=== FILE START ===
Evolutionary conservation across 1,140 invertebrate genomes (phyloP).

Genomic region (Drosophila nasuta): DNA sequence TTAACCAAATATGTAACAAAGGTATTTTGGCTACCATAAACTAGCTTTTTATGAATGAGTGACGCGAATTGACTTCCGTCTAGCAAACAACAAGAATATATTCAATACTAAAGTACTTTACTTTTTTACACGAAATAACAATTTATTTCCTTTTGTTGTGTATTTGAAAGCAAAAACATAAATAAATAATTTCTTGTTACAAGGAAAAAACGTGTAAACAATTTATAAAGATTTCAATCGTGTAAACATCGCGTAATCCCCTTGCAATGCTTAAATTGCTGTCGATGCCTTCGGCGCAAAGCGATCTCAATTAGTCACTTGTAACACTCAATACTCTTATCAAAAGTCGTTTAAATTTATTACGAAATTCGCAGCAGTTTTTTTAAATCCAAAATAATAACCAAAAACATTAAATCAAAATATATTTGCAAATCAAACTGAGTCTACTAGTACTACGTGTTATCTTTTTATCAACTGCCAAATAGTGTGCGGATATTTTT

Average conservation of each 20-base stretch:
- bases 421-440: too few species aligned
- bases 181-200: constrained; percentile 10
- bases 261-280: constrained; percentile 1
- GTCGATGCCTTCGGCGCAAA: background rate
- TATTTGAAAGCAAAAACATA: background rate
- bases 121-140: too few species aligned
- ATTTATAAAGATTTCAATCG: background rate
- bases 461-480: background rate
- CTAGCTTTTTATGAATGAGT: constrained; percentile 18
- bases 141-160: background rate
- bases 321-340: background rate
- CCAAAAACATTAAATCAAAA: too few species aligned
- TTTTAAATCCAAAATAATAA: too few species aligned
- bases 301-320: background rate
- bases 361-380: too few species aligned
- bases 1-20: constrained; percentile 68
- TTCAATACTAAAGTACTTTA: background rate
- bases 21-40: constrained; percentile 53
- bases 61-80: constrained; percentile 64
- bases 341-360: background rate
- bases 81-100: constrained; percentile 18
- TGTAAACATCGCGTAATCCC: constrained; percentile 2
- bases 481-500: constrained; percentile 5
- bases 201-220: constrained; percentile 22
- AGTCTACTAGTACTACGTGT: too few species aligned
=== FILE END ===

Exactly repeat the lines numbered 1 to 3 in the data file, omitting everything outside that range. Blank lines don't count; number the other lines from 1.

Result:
Evolutionary conservation across 1,140 invertebrate genomes (phyloP).

Genomic region (Drosophila nasuta): DNA sequence TTAACCAAATATGTAACAAAGGTATTTTGGCTACCATAAACTAGCTTTTTATGAATGAGTGACGCGAATTGACTTCCGTCTAGCAAACAACAAGAATATATTCAATACTAAAGTACTTTACTTTTTTACACGAAATAACAATTTATTTCCTTTTGTTGTGTATTTGAAAGCAAAAACATAAATAAATAATTTCTTGTTACAAGGAAAAAACGTGTAAACAATTTATAAAGATTTCAATCGTGTAAACATCGCGTAATCCCCTTGCAATGCTTAAATTGCTGTCGATGCCTTCGGCGCAAAGCGATCTCAATTAGTCACTTGTAACACTCAATACTCTTATCAAAAGTCGTTTAAATTTATTACGAAATTCGCAGCAGTTTTTTTAAATCCAAAATAATAACCAAAAACATTAAATCAAAATATATTTGCAAATCAAACTGAGTCTACTAGTACTACGTGTTATCTTTTTATCAACTGCCAAATAGTGTGCGGATATTTTT

Average conservation of each 20-base stretch: